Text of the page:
Inside Llewyn Davis
"Inside Llewyn Davis" is the most satisfyingly diabolical cinematic structure that the Coens have ever contrived, and that's just one reason that I suspect it…
"Lady Chatterley" is a kinder, gentler version of the story most people know as "Lady Chatterley's Lover." It's based on an earlier version of D.H. Lawrence's once-scandalous novel, which had the too perfect title, John Thomas and Lady Jane. While involving Lawrence's approval of transcendent lust, the film also has a great deal of time for flowers, running water, closeups of hands and long shots of trees. Also of course for the class struggle, lustful sex and close attention to the genitals.
Let's begin with the genitals, or, as Groucho Marx called them, the netherlands. The story involves the young and fragrant Lady Connie Chatterley (Marina Hands) and her husband, Sir Clifford (Hippolyte Girardot), a wealthy mine owner who was paralyzed from the waist down in World War I. The movie's opening shot shows Connie waving goodbye from their country house as Clifford walks to his car and drives away, so we must assume they were married before the war. But Connie remains childless, and there is no heir to their estate.
Which leads us to questions involving the netherlands. Wandering the grounds lonely as a cloud, Connie comes upon the gamekeeper, Parkin (Jean-Louis Coullo'ch). He is sponging himself bare-chested, which inspires her (and us) to inspect her own naked body in a mirror. Life creeps quietly at the country house, where Sir Clifford seems to observe a daily word limit, and the housekeeper, Mrs. Bolton (Helene Alexandridis), says little, wrings her hands and has a look fraught with worry about everything.
But back to the netherlands. Connie and Parkin begin a love affair. Day after day, she goes flower collecting in the woods, and they meet in his hut to make love on the floor. One day, as he is undressing, she says, "Turn around," and she (and we) get a closeup of the netherlands' flagpole. Later, after sex, she views him again, and observes, "It's so funny how now it's only a little bud." Which leads to the conclusion that her sex education with Sir Clifford must have been sadly limited even before the war.
That may help explain why Clifford is satisfied to do without her all day every day, and be content when she returns late with a handful of daffodils. She is a kind and dutiful wife, to be sure, and they spent quiet time reading, apparently always the same books. In other versions of the story, Clifford is enraged that Connie has been bagged by the gamekeeper, but here he seems almost willfully determined not to know. He would even understand if Connie were to become pregnant by another man (an Englishman, of "decent stock") to provide him with an heir, and she goes off with her sister for a month at the seaside, presumably to arrange this, although at the time she is already two months' pregnant. Maybe three. Since Parkin is a strong, muscular man, Sir Clifford is about to be presented with the world's largest short-term baby.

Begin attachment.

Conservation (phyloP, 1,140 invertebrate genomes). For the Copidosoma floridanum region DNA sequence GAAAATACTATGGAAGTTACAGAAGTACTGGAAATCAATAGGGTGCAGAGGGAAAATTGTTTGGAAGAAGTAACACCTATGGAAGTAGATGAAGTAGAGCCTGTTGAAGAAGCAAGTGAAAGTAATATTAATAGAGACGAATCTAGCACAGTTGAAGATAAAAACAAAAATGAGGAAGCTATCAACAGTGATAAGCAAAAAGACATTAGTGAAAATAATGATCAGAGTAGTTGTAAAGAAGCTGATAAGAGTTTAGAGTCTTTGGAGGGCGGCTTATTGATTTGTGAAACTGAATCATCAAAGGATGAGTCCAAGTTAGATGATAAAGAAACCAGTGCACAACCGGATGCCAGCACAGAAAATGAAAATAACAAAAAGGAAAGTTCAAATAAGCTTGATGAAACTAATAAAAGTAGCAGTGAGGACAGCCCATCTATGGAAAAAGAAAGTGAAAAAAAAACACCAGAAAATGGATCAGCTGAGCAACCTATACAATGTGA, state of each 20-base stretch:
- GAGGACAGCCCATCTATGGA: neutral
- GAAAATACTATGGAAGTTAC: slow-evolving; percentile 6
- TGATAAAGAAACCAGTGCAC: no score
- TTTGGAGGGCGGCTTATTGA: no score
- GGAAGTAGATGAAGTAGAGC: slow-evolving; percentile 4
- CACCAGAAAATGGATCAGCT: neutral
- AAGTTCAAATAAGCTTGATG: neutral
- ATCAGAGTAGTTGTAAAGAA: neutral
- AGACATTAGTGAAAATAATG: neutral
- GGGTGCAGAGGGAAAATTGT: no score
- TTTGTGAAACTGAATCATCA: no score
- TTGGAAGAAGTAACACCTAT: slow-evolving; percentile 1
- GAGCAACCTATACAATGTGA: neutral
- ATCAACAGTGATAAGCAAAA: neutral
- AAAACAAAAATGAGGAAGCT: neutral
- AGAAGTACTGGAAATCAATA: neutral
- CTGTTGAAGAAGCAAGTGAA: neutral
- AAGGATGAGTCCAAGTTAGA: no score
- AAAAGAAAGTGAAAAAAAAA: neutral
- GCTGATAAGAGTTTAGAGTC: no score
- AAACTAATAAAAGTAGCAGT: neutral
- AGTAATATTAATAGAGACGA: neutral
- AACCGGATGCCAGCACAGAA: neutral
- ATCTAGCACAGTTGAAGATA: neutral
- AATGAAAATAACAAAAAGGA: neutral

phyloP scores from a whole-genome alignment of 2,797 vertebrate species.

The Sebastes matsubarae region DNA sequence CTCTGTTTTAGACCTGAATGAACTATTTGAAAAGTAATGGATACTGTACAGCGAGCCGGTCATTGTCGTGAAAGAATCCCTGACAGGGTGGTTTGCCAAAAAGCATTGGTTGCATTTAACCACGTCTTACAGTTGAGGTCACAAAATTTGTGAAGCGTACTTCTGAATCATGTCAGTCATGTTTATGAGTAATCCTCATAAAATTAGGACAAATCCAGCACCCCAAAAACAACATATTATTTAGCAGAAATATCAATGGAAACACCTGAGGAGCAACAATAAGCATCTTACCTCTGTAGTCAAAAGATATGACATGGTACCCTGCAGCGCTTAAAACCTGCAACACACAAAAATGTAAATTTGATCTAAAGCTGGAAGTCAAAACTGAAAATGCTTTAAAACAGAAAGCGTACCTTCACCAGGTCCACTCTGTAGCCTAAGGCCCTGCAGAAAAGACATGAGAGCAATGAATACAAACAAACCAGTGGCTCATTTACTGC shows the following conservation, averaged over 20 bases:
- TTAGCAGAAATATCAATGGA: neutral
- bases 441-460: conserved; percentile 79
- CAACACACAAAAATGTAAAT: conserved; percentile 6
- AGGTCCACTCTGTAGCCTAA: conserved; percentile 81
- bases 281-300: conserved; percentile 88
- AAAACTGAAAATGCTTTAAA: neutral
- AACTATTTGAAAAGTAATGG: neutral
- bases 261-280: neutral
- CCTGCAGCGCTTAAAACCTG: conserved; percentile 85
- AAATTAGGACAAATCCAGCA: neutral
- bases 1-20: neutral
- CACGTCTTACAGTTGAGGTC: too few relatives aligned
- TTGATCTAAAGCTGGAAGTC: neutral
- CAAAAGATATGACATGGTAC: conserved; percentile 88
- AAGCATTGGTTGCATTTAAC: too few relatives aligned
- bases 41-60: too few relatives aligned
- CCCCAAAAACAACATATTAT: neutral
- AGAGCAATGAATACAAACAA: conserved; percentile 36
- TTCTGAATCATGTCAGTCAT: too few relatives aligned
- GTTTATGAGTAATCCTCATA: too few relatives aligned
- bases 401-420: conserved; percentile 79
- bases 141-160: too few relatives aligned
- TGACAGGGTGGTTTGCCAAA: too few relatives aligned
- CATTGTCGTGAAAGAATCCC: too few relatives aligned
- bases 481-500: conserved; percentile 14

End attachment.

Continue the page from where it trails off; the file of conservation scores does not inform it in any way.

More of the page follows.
All of this is shown with admittedly gorgeous photography, lyrical montages and sylvan melodies. The film, directed by Pascale Ferran, is spoken in French, although we are to understand that the characters are English. It won six Cesars, the French Oscars, including best film, best actress, most promising actress and screenplay and was nominated for four more. But not for best actor! Since Jean-Louis Coullo'ch takes the thankless role of Parkin and distinguishes it, that seems unfair.
I also must report that on rottentomatoes.com, the film is scoring an astonishing 100 percent favorable rating on the Tomatometer from those major critics whom the site deems "Cream of the Crop." Alas, my vote will spoil the perfect game, unless I am demoted to skim. Why do they love it so? They admire the way sex grows into true love, the gentleness and sweetness of the relationship, and that the film does not rush into sex but moseys there, in 168 minutes heavy with pastoral lyricism, and that Connie and Parkin learn to see, really see, the other person across the class divide.
So I am almost alone in my lack of enchantment, and yet even I feel some affection. Jean-Louis Coullo'ch is a fascinating Parkin. He's not a rough-hewn macho man, but a man who prefers to be left alone, a man whose mother said he was as much girl as boy, a tender lover, a brave partner, a tactful friend. And he seems real, not like a male model ready for underwear ads. He "looks a bit like Oliver Stone with a sleeker nose," writes my friend Lisa Nesselson, Variety's Paris correspondent. Marina Hands is quiet, serene, daring and beautiful, although David Noh, a good critic banished from Rotten Tomatoes' Cream of the Crop, not unfairly observes "one barely believes a single thought ever clouds Hands' porcelain brow."
All of the qualities its admirers see in the film are indeed there, and visible, but I was not much moved. Lawrence wrote much better novels that inspired much better movies (Sons and Lovers, Women in Love, The Rainbow, The Fox). Most of them include some version of the full monty, which in a Lawrence film is like the toy in a box of Cracker Jacks. Watching this film I reflected that there are only so many Cracker Jacks you can eat before you decide to hell with the toy.
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